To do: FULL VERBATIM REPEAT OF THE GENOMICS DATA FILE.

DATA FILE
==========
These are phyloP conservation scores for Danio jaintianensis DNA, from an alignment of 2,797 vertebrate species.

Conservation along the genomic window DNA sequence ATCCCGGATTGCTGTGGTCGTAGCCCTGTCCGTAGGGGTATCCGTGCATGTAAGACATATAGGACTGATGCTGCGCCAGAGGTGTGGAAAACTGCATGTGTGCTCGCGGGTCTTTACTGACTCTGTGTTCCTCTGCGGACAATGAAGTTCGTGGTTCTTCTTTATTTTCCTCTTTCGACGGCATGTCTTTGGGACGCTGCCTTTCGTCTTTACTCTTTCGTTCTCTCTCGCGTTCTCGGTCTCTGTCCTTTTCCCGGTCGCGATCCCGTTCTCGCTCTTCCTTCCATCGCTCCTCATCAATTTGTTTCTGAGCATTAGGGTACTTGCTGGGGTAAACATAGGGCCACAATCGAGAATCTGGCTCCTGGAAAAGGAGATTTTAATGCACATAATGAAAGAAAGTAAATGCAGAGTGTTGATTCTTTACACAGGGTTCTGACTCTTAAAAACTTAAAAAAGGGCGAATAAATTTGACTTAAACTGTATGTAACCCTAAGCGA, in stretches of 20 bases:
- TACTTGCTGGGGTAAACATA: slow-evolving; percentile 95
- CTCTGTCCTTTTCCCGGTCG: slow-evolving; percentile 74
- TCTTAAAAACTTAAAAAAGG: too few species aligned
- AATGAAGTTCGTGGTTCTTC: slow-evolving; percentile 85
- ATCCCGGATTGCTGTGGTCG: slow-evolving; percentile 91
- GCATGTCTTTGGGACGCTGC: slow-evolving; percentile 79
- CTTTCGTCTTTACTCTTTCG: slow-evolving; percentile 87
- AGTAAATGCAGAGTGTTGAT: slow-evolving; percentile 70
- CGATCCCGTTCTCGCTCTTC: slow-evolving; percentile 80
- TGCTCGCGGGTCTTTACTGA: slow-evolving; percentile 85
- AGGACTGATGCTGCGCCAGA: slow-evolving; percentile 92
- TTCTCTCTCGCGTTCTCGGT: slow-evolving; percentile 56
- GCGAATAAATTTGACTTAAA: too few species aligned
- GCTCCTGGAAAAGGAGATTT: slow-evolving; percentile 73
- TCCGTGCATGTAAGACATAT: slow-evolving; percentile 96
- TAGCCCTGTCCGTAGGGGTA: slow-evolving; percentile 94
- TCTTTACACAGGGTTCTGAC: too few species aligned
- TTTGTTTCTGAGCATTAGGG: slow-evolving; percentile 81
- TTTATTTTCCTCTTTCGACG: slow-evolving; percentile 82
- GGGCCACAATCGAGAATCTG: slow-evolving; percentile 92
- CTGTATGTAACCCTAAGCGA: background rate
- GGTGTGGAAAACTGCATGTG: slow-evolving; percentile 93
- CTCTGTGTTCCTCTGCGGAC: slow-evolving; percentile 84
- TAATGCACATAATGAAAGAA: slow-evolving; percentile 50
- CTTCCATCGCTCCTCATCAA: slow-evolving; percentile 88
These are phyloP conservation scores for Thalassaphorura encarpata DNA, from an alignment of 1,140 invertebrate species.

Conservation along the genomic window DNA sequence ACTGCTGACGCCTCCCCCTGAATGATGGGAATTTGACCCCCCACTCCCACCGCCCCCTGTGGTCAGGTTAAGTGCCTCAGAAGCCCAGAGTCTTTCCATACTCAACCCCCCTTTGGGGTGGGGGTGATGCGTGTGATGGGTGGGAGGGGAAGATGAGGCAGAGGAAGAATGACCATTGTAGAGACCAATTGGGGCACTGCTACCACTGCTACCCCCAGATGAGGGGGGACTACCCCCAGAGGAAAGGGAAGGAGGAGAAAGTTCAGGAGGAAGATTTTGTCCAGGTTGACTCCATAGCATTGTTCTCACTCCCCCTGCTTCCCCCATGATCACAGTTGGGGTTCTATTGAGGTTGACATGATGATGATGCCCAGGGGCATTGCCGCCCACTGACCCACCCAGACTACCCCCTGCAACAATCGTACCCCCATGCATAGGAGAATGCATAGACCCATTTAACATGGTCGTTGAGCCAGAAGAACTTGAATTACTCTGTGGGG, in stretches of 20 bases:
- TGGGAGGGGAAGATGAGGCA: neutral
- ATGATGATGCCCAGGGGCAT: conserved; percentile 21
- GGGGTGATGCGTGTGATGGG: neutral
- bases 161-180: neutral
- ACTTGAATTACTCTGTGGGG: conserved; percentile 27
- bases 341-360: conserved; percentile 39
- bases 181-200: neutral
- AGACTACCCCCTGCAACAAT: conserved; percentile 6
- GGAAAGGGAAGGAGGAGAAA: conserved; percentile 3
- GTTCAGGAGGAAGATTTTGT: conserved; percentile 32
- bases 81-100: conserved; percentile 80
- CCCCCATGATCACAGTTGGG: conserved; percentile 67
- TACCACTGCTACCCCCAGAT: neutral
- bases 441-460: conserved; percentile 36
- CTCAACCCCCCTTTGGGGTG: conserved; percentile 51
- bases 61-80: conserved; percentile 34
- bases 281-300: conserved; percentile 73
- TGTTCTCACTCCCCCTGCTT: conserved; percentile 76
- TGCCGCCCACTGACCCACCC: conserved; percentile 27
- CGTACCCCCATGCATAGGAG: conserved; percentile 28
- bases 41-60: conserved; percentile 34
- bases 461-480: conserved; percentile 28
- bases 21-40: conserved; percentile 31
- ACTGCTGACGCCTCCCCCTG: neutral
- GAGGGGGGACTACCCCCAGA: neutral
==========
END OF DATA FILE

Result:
These are phyloP conservation scores for Danio jaintianensis DNA, from an alignment of 2,797 vertebrate species.

Conservation along the genomic window DNA sequence ATCCCGGATTGCTGTGGTCGTAGCCCTGTCCGTAGGGGTATCCGTGCATGTAAGACATATAGGACTGATGCTGCGCCAGAGGTGTGGAAAACTGCATGTGTGCTCGCGGGTCTTTACTGACTCTGTGTTCCTCTGCGGACAATGAAGTTCGTGGTTCTTCTTTATTTTCCTCTTTCGACGGCATGTCTTTGGGACGCTGCCTTTCGTCTTTACTCTTTCGTTCTCTCTCGCGTTCTCGGTCTCTGTCCTTTTCCCGGTCGCGATCCCGTTCTCGCTCTTCCTTCCATCGCTCCTCATCAATTTGTTTCTGAGCATTAGGGTACTTGCTGGGGTAAACATAGGGCCACAATCGAGAATCTGGCTCCTGGAAAAGGAGATTTTAATGCACATAATGAAAGAAAGTAAATGCAGAGTGTTGATTCTTTACACAGGGTTCTGACTCTTAAAAACTTAAAAAAGGGCGAATAAATTTGACTTAAACTGTATGTAACCCTAAGCGA, in stretches of 20 bases:
- TACTTGCTGGGGTAAACATA: slow-evolving; percentile 95
- CTCTGTCCTTTTCCCGGTCG: slow-evolving; percentile 74
- TCTTAAAAACTTAAAAAAGG: too few species aligned
- AATGAAGTTCGTGGTTCTTC: slow-evolving; percentile 85
- ATCCCGGATTGCTGTGGTCG: slow-evolving; percentile 91
- GCATGTCTTTGGGACGCTGC: slow-evolving; percentile 79
- CTTTCGTCTTTACTCTTTCG: slow-evolving; percentile 87
- AGTAAATGCAGAGTGTTGAT: slow-evolving; percentile 70
- CGATCCCGTTCTCGCTCTTC: slow-evolving; percentile 80
- TGCTCGCGGGTCTTTACTGA: slow-evolving; percentile 85
- AGGACTGATGCTGCGCCAGA: slow-evolving; percentile 92
- TTCTCTCTCGCGTTCTCGGT: slow-evolving; percentile 56
- GCGAATAAATTTGACTTAAA: too few species aligned
- GCTCCTGGAAAAGGAGATTT: slow-evolving; percentile 73
- TCCGTGCATGTAAGACATAT: slow-evolving; percentile 96
- TAGCCCTGTCCGTAGGGGTA: slow-evolving; percentile 94
- TCTTTACACAGGGTTCTGAC: too few species aligned
- TTTGTTTCTGAGCATTAGGG: slow-evolving; percentile 81
- TTTATTTTCCTCTTTCGACG: slow-evolving; percentile 82
- GGGCCACAATCGAGAATCTG: slow-evolving; percentile 92
- CTGTATGTAACCCTAAGCGA: background rate
- GGTGTGGAAAACTGCATGTG: slow-evolving; percentile 93
- CTCTGTGTTCCTCTGCGGAC: slow-evolving; percentile 84
- TAATGCACATAATGAAAGAA: slow-evolving; percentile 50
- CTTCCATCGCTCCTCATCAA: slow-evolving; percentile 88
These are phyloP conservation scores for Thalassaphorura encarpata DNA, from an alignment of 1,140 invertebrate species.

Conservation along the genomic window DNA sequence ACTGCTGACGCCTCCCCCTGAATGATGGGAATTTGACCCCCCACTCCCACCGCCCCCTGTGGTCAGGTTAAGTGCCTCAGAAGCCCAGAGTCTTTCCATACTCAACCCCCCTTTGGGGTGGGGGTGATGCGTGTGATGGGTGGGAGGGGAAGATGAGGCAGAGGAAGAATGACCATTGTAGAGACCAATTGGGGCACTGCTACCACTGCTACCCCCAGATGAGGGGGGACTACCCCCAGAGGAAAGGGAAGGAGGAGAAAGTTCAGGAGGAAGATTTTGTCCAGGTTGACTCCATAGCATTGTTCTCACTCCCCCTGCTTCCCCCATGATCACAGTTGGGGTTCTATTGAGGTTGACATGATGATGATGCCCAGGGGCATTGCCGCCCACTGACCCACCCAGACTACCCCCTGCAACAATCGTACCCCCATGCATAGGAGAATGCATAGACCCATTTAACATGGTCGTTGAGCCAGAAGAACTTGAATTACTCTGTGGGG, in stretches of 20 bases:
- TGGGAGGGGAAGATGAGGCA: neutral
- ATGATGATGCCCAGGGGCAT: conserved; percentile 21
- GGGGTGATGCGTGTGATGGG: neutral
- bases 161-180: neutral
- ACTTGAATTACTCTGTGGGG: conserved; percentile 27
- bases 341-360: conserved; percentile 39
- bases 181-200: neutral
- AGACTACCCCCTGCAACAAT: conserved; percentile 6
- GGAAAGGGAAGGAGGAGAAA: conserved; percentile 3
- GTTCAGGAGGAAGATTTTGT: conserved; percentile 32
- bases 81-100: conserved; percentile 80
- CCCCCATGATCACAGTTGGG: conserved; percentile 67
- TACCACTGCTACCCCCAGAT: neutral
- bases 441-460: conserved; percentile 36
- CTCAACCCCCCTTTGGGGTG: conserved; percentile 51
- bases 61-80: conserved; percentile 34
- bases 281-300: conserved; percentile 73
- TGTTCTCACTCCCCCTGCTT: conserved; percentile 76
- TGCCGCCCACTGACCCACCC: conserved; percentile 27
- CGTACCCCCATGCATAGGAG: conserved; percentile 28
- bases 41-60: conserved; percentile 34
- bases 461-480: conserved; percentile 28
- bases 21-40: conserved; percentile 31
- ACTGCTGACGCCTCCCCCTG: neutral
- GAGGGGGGACTACCCCCAGA: neutral